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December 10, 2007
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Indianapolis officers getting new Glocks in 2008

By Vic Ryckaert
Indianapolis Star
 
INDIANAPOLIS, Ind. — The Indianapolis Metropolitan Police Department will spend about $150,000 next year to replace aging handguns for about 1,200 of its officers.

The department is replacing the .40-caliber Glock 22 handguns with newer models of the same weapon.

"With the age and the number of rounds fired through them, they begin to have problems," said Capt. Robert Holt, commander of the department's training academy. "We want to make sure the weapons our officers carry are dependable and they can count on them when they need them."

The new guns are essentially the same weapon the department has used for more than a decade, though they will feature some modern upgrades, including a bracket that allows a flashlight to be mounted under the barrel.

Most of the department's guns were issued 12 to 14 years ago and are showing signs of wear and tear, Holt said. The magazine springs are loosening, and the illuminated night sights are beginning to fade.

Loose springs could cause the gun to jam. The fading glow-in-the-dark sights could make the weapon impossible to aim in low-light situations.

By sticking with the same manufacturer, the department gets to trade in its current handgun arsenal. The older weapons likely will be refurbished and resold.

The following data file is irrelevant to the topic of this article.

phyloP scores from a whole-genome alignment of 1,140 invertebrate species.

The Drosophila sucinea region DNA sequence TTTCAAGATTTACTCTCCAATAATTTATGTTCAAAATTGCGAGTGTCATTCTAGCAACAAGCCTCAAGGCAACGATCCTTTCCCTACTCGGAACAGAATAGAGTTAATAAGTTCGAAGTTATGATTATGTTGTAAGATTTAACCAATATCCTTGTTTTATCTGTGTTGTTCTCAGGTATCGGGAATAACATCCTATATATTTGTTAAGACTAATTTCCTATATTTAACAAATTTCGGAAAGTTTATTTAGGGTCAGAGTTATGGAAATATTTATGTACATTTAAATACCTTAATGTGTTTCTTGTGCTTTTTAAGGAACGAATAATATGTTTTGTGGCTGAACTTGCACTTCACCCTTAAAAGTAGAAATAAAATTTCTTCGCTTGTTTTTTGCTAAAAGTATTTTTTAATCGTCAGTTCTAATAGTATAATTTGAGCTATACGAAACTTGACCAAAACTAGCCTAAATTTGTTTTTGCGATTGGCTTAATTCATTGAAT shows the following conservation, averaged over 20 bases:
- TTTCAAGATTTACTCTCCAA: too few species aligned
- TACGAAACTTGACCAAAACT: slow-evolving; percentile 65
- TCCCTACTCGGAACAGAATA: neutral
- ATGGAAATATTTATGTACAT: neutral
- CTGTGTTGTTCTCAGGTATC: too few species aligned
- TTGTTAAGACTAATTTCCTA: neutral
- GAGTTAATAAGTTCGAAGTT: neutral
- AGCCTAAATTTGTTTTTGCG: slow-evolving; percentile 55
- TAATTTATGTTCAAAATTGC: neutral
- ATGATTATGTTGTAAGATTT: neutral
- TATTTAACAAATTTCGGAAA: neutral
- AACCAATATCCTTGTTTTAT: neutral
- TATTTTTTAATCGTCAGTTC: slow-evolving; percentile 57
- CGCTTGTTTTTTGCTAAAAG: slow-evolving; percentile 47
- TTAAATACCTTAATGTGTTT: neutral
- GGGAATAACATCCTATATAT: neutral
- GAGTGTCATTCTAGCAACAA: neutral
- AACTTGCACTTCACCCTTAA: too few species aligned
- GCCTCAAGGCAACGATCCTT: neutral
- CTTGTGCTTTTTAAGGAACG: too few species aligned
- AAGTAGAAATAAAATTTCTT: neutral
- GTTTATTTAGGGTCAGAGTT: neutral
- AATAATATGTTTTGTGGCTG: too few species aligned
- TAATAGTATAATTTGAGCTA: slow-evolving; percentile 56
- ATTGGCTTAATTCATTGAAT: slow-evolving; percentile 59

With the trade-ins, each new gun will cost taxpayers about $140 -- about what the department would spend to replace the sights and magazines.

Police guns tend to get a lot of use. Officers practice with their firearms at least twice a year, firing hundreds of rounds at targets during qualification and training exercises. Members of some special units, including of the department's SWAT team, tend to fire even more rounds through their weapons.

Smith & Wesson, Colt and other manufacturers make quality .40-caliber guns, but Lt. Jeff Duhamell, a former supervisor of firearms training and a member of the SWAT unit, said officers are happy with the Glock.

"They've been very proficient," Duhamell said. "It's a reliable, dependable and durable weapon."

About two-thirds of the department's officers will be issued the new firearms, Holt said.

The officers will be given a chance to purchase their current weapons for personal use at a cost of about $200, Holt said.

Purchased new, the Glock 22 retails at about $460.

Copyright 2007 The Indianapolis Star

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